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21 July 2011 By Antony Currie

Few things are sweeter for Morgan Stanley than beating Goldman Sachs. Not only did the bank report higher revenue and core earnings than its arch-rival but the fixed income traders at the firm run by James Gorman also outdueled counterparts at Lloyd Blankfein’s shop. Special items aside, that trading feat hasn’t happened in almost a decade. As satisfying as the win may be, however, it’s still a bit of a distraction.
That’s not to undermine the importance of Morgan Stanley repairing its fixed income, currency and commodities business. It’s the only investment bank so far to report a quarterly increase in the unit’s revenue from the first three months of the year – even after stripping out a benefit of almost $200 million from changes in the value of its own liabilities. The firm also enjoyed a $470 million gain on its exposure to monoline insurer MBIA after a stretch of losses.
The improvement helps Gorman on his way to hitting a FICC market-share target of 8 percent. That would nicely juice profits. But it won’t be as beneficial as cranking the firm’s wealth management unit up to full speed. Trading boasts a higher pre-tax margin – of, say, about 35 percent. But Gorman’s aim to boost Morgan Stanley Smith Barney’s profitability to 20 percent means doubling it from where it is now.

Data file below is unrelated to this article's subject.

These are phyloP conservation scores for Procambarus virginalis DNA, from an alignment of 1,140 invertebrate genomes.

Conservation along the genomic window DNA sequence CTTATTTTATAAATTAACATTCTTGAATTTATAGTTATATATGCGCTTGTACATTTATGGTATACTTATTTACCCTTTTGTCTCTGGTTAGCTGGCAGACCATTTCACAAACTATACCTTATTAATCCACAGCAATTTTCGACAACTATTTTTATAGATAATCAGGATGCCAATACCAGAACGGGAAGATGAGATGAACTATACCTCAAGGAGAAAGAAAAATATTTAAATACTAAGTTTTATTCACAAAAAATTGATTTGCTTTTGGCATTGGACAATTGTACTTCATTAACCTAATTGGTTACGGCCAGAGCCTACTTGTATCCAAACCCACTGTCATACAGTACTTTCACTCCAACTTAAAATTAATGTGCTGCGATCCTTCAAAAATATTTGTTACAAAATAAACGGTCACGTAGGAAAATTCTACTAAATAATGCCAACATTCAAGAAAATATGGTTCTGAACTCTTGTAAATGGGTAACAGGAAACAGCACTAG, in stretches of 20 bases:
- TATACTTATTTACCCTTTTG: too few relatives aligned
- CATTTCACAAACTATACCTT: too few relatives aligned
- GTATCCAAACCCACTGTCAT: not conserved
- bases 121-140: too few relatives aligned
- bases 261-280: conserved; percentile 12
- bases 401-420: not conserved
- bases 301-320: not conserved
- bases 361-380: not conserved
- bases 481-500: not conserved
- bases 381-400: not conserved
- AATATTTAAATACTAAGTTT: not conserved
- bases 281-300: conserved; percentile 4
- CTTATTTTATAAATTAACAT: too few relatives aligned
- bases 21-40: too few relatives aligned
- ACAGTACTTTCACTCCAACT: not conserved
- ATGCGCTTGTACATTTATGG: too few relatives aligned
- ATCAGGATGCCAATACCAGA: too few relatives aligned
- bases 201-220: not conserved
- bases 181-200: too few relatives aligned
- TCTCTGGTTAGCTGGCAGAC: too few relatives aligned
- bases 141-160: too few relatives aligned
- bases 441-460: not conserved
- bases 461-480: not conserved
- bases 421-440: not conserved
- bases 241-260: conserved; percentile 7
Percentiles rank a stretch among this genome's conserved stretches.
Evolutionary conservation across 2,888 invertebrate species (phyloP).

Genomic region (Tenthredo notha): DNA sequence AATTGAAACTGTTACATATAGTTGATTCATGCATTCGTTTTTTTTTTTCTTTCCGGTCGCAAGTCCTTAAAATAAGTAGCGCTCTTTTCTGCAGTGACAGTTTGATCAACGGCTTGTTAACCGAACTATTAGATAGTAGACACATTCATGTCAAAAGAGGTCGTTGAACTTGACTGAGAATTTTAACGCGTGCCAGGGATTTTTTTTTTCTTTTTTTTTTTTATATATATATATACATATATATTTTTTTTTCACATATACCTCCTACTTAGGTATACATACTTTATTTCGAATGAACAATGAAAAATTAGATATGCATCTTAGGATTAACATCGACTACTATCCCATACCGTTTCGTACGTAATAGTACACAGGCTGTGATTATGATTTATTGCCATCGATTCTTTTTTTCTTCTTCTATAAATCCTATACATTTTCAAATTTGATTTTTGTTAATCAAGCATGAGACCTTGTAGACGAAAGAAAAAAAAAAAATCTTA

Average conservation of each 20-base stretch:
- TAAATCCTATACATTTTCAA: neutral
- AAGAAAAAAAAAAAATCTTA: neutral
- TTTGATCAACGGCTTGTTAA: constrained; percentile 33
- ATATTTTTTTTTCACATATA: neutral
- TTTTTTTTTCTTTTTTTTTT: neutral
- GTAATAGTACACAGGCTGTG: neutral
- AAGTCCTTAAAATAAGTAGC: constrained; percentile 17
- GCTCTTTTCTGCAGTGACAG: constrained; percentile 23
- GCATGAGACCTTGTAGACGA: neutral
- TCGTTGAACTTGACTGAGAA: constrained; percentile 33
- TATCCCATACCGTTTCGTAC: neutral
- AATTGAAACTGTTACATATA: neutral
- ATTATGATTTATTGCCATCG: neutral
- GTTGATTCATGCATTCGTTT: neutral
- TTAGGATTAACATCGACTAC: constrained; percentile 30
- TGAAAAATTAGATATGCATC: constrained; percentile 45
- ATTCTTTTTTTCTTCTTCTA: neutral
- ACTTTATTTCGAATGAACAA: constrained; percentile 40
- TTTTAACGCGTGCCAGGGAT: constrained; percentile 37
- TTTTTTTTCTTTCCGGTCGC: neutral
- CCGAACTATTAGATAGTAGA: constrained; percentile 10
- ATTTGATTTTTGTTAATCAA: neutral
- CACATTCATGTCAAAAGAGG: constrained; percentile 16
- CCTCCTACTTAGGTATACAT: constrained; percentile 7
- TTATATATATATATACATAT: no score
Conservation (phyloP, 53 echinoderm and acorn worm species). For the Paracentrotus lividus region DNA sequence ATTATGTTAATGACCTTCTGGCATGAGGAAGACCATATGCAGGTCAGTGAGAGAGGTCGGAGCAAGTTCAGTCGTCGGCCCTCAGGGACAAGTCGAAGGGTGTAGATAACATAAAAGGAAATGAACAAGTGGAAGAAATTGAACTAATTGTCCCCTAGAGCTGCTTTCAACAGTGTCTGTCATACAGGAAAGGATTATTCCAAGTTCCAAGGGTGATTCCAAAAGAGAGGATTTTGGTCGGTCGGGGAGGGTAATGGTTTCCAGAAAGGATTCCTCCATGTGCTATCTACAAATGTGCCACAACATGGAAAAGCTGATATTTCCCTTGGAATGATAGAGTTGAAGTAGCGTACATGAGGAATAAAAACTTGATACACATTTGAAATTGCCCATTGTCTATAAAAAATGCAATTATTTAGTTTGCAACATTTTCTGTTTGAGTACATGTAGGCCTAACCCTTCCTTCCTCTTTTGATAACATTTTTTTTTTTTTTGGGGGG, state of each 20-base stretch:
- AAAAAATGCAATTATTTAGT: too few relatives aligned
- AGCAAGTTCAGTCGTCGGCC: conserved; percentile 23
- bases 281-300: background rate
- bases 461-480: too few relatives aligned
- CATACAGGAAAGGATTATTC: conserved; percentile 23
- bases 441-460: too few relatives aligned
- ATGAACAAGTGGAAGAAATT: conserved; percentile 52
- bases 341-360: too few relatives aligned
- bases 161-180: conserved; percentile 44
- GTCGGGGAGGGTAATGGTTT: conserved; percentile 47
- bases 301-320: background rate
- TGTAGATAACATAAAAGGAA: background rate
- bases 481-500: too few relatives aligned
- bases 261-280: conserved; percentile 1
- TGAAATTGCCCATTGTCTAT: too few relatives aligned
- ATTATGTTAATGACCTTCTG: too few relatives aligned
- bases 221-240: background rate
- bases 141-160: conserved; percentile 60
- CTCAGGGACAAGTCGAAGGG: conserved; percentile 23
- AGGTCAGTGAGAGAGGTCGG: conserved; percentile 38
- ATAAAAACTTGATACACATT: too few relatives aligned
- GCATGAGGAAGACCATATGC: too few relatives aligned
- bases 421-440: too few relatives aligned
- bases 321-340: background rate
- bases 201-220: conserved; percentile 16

That might sound ambitious. But much of what’s dragging the business is the expense of integrating Smith Barney and upgrading the infrastructure, a cost shared with minority owner Citigroup. The job should be largely done by next year. If the pre-tax margin target can be met, brokerage revenue grows 10 percent and Morgan Stanley increases its stake to 64 percent, for 2012 it would mean $1.6 billion of net income for Gorman’s firm – or triple what it banked last year.
That’s a bigger boost to the bottom line than the $650 million or so FICC would bring in by hitting its market-share goal, assuming industry revenue grows 10 percent. Brokerage earnings are also higher quality, as they require far less capital and risk. Ultimately, that’s the turnaround that matters most for Morgan Stanley.


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